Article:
Maintain a clear sense of long-term objectives but acknowledge the limits on your day-to-day actions.
Jim Collins’ Built to Last was one of the best business books of the past two decades. One of the more intriguing ideas it contains is “the Stockdale paradox”.
James Stockdale was the most senior American serviceman to be captured during the Vietnam war. (He ended his career, sadly, as the inept vice-presidential candidate in Ross Perot’s quixotic attempt to win the presidency in 1992). Over seven years of captivity, Stockdale suffered repeated torture and beatings at the hands of the Vietcong.
Stockdale described the state of mind that sustained him through his long and brutal mistreatment. He explained how he never lost hope of release or rescue in the long run, but responded with resignation, even fatalism, to daily events he knew he could not influence. Collins called this combination of belief and pragmatism the Stockdale paradox. Those who died in captivity, Stockdale observed, were frequently the optimists, the people who said “we’ll be out by Christmas”. Their will was undermined by the repeated dashing of their hopes.
Roy Jenkins, the late British politician, expressed Stockdale’s position in graphic terms: “Clutching at straws is only dangerous if, when they fail to offer support, the wishful thinker abandons resistance and sinks with them.” Jenkins was describing a momentous illustration of the Stockdale paradox – the mood of Winston Churchill after becoming prime minister in 1940. When France fell, Churchill reiterated his objective – not just of survival, but of victory. But neither Churchill nor any other British leader could have had any realistic conception of how that goal would be achieved. Even if the Germans failed to invade Britain, a British invasion of Europe without overwhelming assistance and support was inconceivable. Churchill understood that American participation in the war was a precondition but had no means, and no plan, for bringing this about. The events that changed the direction of the war – the failed German attack on Russia and the Japanese bombing of Pearl Harbor – were neither predictable nor predicted.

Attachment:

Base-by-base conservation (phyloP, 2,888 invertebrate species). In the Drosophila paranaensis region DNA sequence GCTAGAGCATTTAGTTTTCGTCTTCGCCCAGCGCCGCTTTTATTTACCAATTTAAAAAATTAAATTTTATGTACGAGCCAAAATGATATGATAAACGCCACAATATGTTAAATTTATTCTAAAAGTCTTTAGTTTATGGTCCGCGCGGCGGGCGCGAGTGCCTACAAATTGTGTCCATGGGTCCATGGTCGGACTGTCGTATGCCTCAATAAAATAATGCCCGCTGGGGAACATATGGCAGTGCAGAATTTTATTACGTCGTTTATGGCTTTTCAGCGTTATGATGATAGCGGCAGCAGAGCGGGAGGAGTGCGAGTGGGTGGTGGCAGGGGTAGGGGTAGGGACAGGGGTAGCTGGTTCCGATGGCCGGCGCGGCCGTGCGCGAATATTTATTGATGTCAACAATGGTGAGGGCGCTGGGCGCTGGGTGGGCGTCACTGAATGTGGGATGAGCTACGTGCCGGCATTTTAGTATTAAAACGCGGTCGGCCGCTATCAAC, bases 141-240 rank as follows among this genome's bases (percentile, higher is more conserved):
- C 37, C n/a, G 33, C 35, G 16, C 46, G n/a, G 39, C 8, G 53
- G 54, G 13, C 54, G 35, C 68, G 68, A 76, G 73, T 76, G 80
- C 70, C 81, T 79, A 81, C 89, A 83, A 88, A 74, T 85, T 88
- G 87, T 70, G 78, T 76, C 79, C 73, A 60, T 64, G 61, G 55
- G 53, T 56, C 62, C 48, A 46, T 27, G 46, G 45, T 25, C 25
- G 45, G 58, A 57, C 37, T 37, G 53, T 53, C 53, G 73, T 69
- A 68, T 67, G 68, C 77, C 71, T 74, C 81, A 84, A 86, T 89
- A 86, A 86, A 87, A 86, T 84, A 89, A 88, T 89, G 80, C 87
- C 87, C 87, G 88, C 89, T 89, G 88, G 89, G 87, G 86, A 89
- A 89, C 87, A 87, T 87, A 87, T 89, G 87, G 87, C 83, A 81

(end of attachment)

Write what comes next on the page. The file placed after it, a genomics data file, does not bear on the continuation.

Stockdale’s lack of freedom of action was particularly clear. Churchill had in one sense great authority – he was leader of a large empire and commander of a powerful military machine. But his actions were heavily constrained by circumstances he could neither influence nor anticipate.
We are always inclined to believe we have more influence over events than we do. Individuals will gamble more on lotteries in which they can choose the numbers. People underestimate the danger of road accidents – when they are at the wheel – but overestimate the danger of flying – when they are at the mercy of, but also beneficiaries of, the skills of highly trained pilots.
The US president has more power than anyone in the world. Yet, as Barack Obama learns each week, the room for manoeuvre, whether in Afghanistan or over domestic healthcare, is far more limited than the range of theoretically available options would suggest. The two presidents during Stockdale’s confinement – Lyndon Johnson and Richard Nixon – both discovered that they had less influence on events than they believed. Johnson was trapped into an escalation of America’s involvement in Vietnam: Nixon compounded error on error until an initially trivial incident threatened him with impeachment.
Business leaders find themselves similarly constrained. In the most memorable remark of the decade. Citigroup’s Chuck Prince told this newspaper: “So long as the music is playing, you’ve got to get up and dance.” The man who held the most powerful position in the financial services industry was the prisoner of his own organisation.
The only answer to these dilemmas is the one Stockdale found and Churchill illustrated so graphically. Maintain a clear sense of long-term objectives but acknowledge the limits on your day-to-day actions. The gravest errors in the financial and business world are made, not by those who control or know too little, but by those who control or know less than they think.